power is a hard thing to talk about. as Christ-followers, it is even trickier because Jesus was so anti-typical-power that talking about it can be misconstrued. i feel this sometimes when i am advocating for women’s empowerment (and others, too, who are underrepresented) because it can be perceived as being contrary to humility. some also falsely think i believe in shifting power only toward women. nothing can be further from the truth.
i am most passionate about diffused power--not minimized, not limited, not watered down–but rather shared and multiplied so more people have it.
especially for people who usually don’t.
i think that’s what the kingdom of God here on earth is supposed to look like.
as much as it’s a difficult topic, we need to keep addressing power because it is the undergirding of every system or group, including the church. as children of God, we have great freedom and great responsibility, too.
to me, power is a combination of leadership, value, voice, and resource.
when it comes to “the church” i think we have a really jacked up system related to power. we have adopted the ways of the world and the methods of businesses as our central practices instead of the beatitudes. and even though a lot of people with power are taking more and more about “kingdom living”, often, they are perpetuating the same old power structures, where sexism & racism & inequality & oppression prevail.
as part of this new series, three things about one word, here are three thoughts rolling around in my head related to power:
1. power attracts power. what i mean by that is that on the whole people with power hang around other people with power. so they keep becoming more powerful. it is an interesting phenomenon in the church world, seeing how much happens on the golf course, a place where most women and people without margin & money never tend to hang out. this is one of many power places where deals are brokered, relationships are formed, and alliances are forged. but guess who’s not usually in these kinds of conversations? people without power! this affects who gets funded, who gets support, who gets backed, who gets launched. think about how hard it is for somebody without power to ever break into the power structure. it’s so rare, mainly because people with power rarely connect in deep & meaningful ways with people without it. it’s an unspoken law with real & lasting consequences.
2. for the most part, the powerful like to be on the winning team. it is a human phenomenon. we like to be associated with the side that feels the strongest, the most energized, the most impactful, the most _____ (you fill in the blanks).in order to measure up to the expectations of the powerful, it becomes about numbers & seats & sizes because these are the the things that people equate with “success.” when the tide starts to turn downward in any kind of organization and system, very often, people with margin & money jump ship and find another team that’s measurably on the upswing. it’s why so many church plants fail. there’s a lot of excitement at the start but when some don’t see results fast enough, they find a “better” team. that better team is usually a group that is powerful!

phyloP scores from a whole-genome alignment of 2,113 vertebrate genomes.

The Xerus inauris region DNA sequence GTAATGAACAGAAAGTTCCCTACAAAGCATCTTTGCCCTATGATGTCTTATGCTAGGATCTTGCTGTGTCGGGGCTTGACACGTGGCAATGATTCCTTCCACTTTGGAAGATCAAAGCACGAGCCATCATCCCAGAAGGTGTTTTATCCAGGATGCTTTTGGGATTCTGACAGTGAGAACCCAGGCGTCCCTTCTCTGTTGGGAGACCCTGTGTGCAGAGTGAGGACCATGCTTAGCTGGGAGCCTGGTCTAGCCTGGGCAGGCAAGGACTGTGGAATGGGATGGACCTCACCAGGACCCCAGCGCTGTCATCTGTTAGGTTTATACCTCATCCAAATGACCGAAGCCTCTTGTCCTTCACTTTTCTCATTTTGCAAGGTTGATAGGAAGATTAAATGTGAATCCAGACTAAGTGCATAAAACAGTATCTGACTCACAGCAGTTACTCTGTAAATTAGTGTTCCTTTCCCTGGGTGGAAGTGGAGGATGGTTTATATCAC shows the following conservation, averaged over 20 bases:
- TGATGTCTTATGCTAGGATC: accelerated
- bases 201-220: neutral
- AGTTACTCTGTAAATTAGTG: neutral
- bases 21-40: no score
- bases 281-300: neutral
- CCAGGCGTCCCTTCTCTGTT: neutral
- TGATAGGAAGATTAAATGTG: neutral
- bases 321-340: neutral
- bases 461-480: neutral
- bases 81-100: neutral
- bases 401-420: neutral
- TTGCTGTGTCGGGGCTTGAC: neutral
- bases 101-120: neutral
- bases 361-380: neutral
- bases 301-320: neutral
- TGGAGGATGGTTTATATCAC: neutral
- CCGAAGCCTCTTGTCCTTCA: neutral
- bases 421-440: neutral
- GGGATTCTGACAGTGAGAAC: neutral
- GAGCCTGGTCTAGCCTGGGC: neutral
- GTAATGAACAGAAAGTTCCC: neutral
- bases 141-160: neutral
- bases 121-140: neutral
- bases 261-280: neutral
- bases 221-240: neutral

3. to many, power = charisma & confidence & outward strength. oh, what would a blog post about power be without mentioning charisma & fairy dust? the leaders most people follow tend to have a strong sense of certainty, clarity, and confidence that is compelling. i don’t want to dismiss the importance of focused leaders who can inspire & encourage but want to highlight that when it comes to leadership, on the whole we are attracted to the confident-appearing & strong not the weak, broken & humble. from what i read in the Bible, we’ve got it all mixed up. when people are looking for leaders, they often look for the strongest, the best, the brightest, the most influential and completely miss the beauty and deep strength of the marginalized, the quiet, the uncool, the humble, the unpowerful-on-the-outside. those are the people Jesus chose, but when it comes to leadership, churches & ministries rarely do.
my hope for our future is that those in power would take a good hard look around them and start asking questions like:
“why is so and so not here? who might be missing in this body of Christ?”
“what can i do about changing that, even though it will cost me/us, maybe dearly”
“why do we all look and sound the same? what do we really seem to care about underneath all our christian language?”
“what can i do to empower someone else in small or big ways?”
“how can we make this table bigger & more diverse & more reflective of the actual real world instead of our comfortable one?”
so what’s “the payoff”? that’s the wrong question. Jesus didn’t give us a business model. what we’ll all have is life, and life more abundantly.
i know how unlikely this is to happen on a large scale right away. i may be hopeful but i’m still a realist.
but i will hold out that a lot of change could indeed happen if a bunch of people with power would ask God how to think about it differently–and be willing to take the worldly hit for those kingdom decisions.
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a few other posts on power here:
- power is not like pie
- i’m pretty sure this leadership book won’t make the bestseller list
- white privilege, male privilege, straight privilege, economic privilege